Telephone interviews are an inexpensive and quick way for employers to screen prospective job candidates, especially during the Covid-19 pandemic. Generally speaking, employers use phone interviews to verify that a candidate’s personal information, qualifications and skill sets in his/her curriculum vitae is correct, accurate and consistent with what employers may have learned about an applicant online. Another use of phone interviews is to determine whether or not a job candidate has the requisite oral communications skills required to perform the job that he/she applied for.

To increase the possibility of a face-to-face, job candidates can do a variety of things to prepare for and optimize his/her performance during phone interviews.

These include:
  1. Use a landline. You don’t want to risk having problems with cell phone service. It is irritating for employers to conduct interviews if the call breaks up frequently or is dropped. If you don’t have a landline or access to one, make sure that the telephone interview is conducted in a location with as much cell phone service as possible.
  2. Keep your resume and job qualifications readily available. In fact, lay out all of your materials in front of you before the call. This includes your resume, notes about your career objective and skill sets/qualifications for the job and anything else you think may be helpful during the interview.
  3. Steer clear of distractions. Find a quiet place to interview and stay there! There shouldn’t be any noise in the background to distract you or the hiring manager. However, it is understandable that this can be tricky if you have young children at home who need your attention. When you set up your interview appointment, try to schedule it for as precise a time or window as possible. That way, you are able to avoid possible distractions.
  4. Speak slowly and clearly. When you speak to people in face-to-face situations, you are better able to understand what they are saying or asking because you can see their mouth move and observe their body language. Of course, neither you nor the interviewer will be able to do this over the phone. Therefore, it is important to speak clearly and more slowly than you would if you were talking face-to-face to him/her. If you cannot hear the interviewer, politely ask him/her to repeat a question. If this doesn’t work, blame the poor sound quality on your phone and say “I’m really sorry, it’s hard to hear you, and the volume on my phone just won’t go up!”
  5. Beware of jokes or sarcastic remarks. Jokes or sarcastic remarks that may be deemed harmless in face-to-face conversations can be misinterpreted during a phone interview because an interviewer cannot see your body language or facial expressions when a comment is made. Also, an employee who is sarcastic or prone to joke telling may not be considered professional to some hiring manager. Therefore it is a good idea during a phone interview to maintain your professionalism; stay on target with the interview topics and focus on the key information about you that will get you hired.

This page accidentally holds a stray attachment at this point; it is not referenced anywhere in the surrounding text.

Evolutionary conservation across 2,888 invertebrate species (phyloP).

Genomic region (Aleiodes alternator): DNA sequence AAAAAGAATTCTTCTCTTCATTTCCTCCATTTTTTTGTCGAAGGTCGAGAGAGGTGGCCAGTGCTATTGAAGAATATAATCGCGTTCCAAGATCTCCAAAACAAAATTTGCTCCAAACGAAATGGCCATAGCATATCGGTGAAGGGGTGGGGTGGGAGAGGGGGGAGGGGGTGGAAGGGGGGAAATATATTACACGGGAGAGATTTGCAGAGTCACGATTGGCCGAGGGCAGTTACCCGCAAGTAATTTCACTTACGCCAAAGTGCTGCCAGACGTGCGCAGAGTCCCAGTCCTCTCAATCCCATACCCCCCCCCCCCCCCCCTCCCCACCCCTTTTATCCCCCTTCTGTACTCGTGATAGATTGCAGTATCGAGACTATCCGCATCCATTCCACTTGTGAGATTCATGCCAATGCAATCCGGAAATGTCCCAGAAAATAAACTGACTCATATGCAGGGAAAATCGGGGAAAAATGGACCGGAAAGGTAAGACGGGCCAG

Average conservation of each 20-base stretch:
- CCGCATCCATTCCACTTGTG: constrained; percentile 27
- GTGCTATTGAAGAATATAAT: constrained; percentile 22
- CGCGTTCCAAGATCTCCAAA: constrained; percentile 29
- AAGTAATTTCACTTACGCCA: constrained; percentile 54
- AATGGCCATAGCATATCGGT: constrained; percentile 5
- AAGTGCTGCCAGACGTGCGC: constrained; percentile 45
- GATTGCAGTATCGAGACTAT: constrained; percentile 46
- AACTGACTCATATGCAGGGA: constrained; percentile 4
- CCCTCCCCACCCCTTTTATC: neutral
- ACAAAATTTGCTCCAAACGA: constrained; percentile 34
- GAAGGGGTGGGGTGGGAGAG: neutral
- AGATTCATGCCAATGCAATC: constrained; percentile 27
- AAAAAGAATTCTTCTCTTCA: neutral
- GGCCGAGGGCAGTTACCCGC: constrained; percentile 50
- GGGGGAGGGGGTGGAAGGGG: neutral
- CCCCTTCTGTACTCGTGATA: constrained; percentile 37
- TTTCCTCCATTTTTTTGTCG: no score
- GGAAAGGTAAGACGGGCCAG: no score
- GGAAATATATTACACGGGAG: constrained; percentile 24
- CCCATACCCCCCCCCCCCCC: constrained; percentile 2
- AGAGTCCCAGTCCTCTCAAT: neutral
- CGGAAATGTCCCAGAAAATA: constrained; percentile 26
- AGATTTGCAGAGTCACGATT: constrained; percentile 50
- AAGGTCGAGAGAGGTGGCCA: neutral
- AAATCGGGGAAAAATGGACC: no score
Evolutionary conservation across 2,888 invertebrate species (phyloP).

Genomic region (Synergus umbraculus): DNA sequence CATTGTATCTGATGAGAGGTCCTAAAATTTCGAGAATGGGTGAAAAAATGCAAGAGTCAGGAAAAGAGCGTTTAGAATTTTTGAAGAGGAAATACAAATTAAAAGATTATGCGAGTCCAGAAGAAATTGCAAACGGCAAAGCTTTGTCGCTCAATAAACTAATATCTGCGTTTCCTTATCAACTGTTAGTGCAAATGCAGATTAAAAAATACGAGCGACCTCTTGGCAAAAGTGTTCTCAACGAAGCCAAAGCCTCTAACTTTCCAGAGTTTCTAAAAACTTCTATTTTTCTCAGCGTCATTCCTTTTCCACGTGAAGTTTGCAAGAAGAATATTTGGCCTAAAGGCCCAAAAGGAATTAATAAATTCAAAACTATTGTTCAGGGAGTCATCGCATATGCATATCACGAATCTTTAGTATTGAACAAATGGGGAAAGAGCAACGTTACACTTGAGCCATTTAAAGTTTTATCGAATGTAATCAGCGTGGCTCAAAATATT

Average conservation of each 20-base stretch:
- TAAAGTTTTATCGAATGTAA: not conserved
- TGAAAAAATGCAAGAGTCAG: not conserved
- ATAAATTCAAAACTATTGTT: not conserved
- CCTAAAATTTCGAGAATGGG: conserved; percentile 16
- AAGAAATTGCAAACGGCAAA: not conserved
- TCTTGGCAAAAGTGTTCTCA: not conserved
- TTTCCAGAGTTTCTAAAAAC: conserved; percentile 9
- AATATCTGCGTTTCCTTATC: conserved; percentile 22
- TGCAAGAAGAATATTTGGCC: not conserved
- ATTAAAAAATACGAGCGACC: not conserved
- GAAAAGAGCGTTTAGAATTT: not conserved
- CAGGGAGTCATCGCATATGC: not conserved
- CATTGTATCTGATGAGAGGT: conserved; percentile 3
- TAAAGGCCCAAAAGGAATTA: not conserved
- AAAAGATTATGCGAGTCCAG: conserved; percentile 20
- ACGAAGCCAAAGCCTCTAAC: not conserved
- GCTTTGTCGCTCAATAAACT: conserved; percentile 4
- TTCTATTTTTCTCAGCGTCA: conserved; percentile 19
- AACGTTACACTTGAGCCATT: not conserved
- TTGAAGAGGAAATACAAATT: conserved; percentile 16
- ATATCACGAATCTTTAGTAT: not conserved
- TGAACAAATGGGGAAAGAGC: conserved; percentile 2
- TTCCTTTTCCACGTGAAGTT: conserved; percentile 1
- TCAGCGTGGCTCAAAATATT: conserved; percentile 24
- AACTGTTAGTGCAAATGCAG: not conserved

6. No eating, drinking or chewing gum! While eating, drinking and chewing gum are typical things that people do, none of these activities should be performed during a phone interview. They can interfere with your ability to communicate and are considered to be unprofessional behaviors (unless of course you are working through a lunchtime meeting after you are hired).
  7. Turn off all electronic devices. The goal of a telephone interview is to tell a prospective employer that you are serious, focused and keenly interested in the job that you are interviewing for. There is nothing more annoying, disruptive or rude than hearing an email alert or vibrating phone during a conversation. If you want to get invited to a face-to-face interview, then turn off all electronic devices (tablets, laptops, televisions etc) before the telephone interview begins.
  8. Prepare questions ahead of time. At the end of many telephone interviews, hiring managers typically ask whether or not there are any questions. Therefore, it is a good idea to have some. Asking questions signals to the interviewer that you did your “homework” about the company/organization and are seriously interested in the job opportunity. Some examples of questions are: “What is the start date for the job?” “What software/equipment will I be using?”

Remember; do not ask about salary or benefits. These questions are best left for face-to-face interviews. However, if the interviewer asks about salary requirements then you should be prepared to provide an answer. Typically, it is a good idea to provide a salary range and if you are reluctant to offer that information it is acceptable to say “a salary commensurate with persons with my qualifications and years of experience.

Using these recommendations to prepare for an upcoming telephone interview will signal to prospective employers you are professional, serious and extremely interested in the job opportunity. And, hopefully, your performance will be sufficient to garner an invitation to participate in a face-to-face, onsite job interview.